10. cavalier mk2
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    cavalier mk2 Senior Member

    There is a pretty big difference between multihull racing and cruising in terms of safety margins for capsize. If you are comfortable sailing a small unballasted boat such as a dink where you hand hold the sheets to keep from capsizing, racing a hot multi should be even easier because of the large righting moment. Cruising we have found multihulls to be safer because of the larger deck working area and lack of sudden, steep heeling. It is nice not to have to cook on the cabin floor and the gusts that caused knock downs now cause acceleration. There are challenges that come with the speed but we have found our wild sea stories have tamed out and it is easier to cope with all conditions. Size wise the more under 30 feet you are the more careful you should be for a rule of thumb. These days when I sail on a monohull I feel like I'm riding on a barrel because of the heel and roll. Staying out of the water is the key to safety and I think you'll find more people have gotten wet from falling in than capsizing.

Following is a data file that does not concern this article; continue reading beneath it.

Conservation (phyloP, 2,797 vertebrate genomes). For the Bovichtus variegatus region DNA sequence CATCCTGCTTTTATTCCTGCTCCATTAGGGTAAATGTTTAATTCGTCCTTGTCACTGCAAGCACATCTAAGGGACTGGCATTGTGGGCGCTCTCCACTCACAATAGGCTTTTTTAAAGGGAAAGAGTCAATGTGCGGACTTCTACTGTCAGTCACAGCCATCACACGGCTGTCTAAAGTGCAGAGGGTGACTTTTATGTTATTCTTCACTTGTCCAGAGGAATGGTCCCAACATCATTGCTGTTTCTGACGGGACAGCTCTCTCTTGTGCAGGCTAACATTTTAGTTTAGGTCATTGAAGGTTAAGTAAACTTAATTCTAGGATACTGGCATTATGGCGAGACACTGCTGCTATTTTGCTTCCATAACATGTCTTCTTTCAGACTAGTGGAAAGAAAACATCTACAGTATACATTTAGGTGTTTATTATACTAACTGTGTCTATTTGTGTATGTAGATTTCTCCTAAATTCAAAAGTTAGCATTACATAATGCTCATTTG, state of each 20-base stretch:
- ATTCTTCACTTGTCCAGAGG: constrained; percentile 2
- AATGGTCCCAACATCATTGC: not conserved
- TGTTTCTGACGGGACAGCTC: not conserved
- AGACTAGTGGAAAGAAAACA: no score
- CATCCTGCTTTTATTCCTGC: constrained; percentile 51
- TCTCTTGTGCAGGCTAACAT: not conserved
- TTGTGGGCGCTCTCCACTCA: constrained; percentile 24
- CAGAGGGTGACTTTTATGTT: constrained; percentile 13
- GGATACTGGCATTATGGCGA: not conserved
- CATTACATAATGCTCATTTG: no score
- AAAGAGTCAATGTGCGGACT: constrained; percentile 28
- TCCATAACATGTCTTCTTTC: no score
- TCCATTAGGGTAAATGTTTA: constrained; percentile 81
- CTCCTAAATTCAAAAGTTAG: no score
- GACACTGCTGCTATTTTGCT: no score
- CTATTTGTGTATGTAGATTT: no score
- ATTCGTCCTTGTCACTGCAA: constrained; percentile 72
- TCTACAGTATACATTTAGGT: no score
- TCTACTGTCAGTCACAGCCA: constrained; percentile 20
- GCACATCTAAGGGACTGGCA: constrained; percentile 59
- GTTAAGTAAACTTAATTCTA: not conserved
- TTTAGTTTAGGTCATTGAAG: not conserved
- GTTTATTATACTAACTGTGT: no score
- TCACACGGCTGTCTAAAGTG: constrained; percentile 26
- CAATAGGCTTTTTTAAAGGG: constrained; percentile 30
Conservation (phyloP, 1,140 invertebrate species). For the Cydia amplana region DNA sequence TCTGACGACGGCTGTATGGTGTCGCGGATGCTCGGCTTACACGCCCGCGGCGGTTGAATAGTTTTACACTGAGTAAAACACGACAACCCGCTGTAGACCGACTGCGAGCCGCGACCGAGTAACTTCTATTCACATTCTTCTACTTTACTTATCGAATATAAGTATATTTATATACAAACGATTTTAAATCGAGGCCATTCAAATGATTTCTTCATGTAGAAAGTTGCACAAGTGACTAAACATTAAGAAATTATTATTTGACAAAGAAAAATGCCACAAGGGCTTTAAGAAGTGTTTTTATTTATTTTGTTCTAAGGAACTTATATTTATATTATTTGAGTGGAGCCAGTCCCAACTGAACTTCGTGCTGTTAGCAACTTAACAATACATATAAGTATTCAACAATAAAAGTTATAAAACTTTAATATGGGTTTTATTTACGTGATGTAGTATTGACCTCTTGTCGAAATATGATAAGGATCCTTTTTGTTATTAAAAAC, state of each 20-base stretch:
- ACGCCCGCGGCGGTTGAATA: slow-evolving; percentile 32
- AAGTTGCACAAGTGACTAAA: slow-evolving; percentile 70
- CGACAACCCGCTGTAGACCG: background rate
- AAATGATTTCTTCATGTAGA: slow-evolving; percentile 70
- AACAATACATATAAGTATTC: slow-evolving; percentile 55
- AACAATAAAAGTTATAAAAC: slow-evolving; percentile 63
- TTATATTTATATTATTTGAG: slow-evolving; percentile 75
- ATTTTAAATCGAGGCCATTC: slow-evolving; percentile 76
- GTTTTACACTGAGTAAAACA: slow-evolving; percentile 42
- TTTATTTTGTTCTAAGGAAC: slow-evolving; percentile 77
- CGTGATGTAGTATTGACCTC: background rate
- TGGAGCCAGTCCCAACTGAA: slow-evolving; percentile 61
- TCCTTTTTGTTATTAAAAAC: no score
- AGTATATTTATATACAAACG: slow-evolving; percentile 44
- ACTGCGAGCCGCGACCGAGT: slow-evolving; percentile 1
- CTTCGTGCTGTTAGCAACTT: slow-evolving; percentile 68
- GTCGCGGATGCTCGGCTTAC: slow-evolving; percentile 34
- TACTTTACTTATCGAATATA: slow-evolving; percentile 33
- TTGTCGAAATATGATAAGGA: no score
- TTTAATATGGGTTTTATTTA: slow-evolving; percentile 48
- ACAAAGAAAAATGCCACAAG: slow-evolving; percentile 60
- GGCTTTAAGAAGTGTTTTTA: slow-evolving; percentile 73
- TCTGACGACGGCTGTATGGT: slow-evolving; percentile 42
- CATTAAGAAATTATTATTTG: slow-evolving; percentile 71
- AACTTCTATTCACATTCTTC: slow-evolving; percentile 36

11. Corley
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    Corley epoxy coated

    At Hastings Yacht Club the monohulls head off first normally five to 10 minutes ahead of the multihulls. This post was from the Winter series in July 2011 so you can see its not as dramatic as you think on multihulls in windy and gusty conditions just a bit of common sense required.

    http://mycv-news.blogspot.com.au/2011/07/hastings-yacht-club-race-2-of-winter.html

    Hastings Yacht Club - Race 2 of winter series
    This Saturday just past arrived with a forecast of 20 to 25 knots for race 2 of the Winter series which meant party time for the local multihull fleet...

    With the possibility of 30 knots arriving during the race a short repeating course not too far from base was wisely set by the race committee. The mono fleet went off first downwind...the first brave soul to fly his kite ended up with no mast ... a round of thanks must go to the mono fleet for keeping us entertainined with their frequent and dramatic broaches.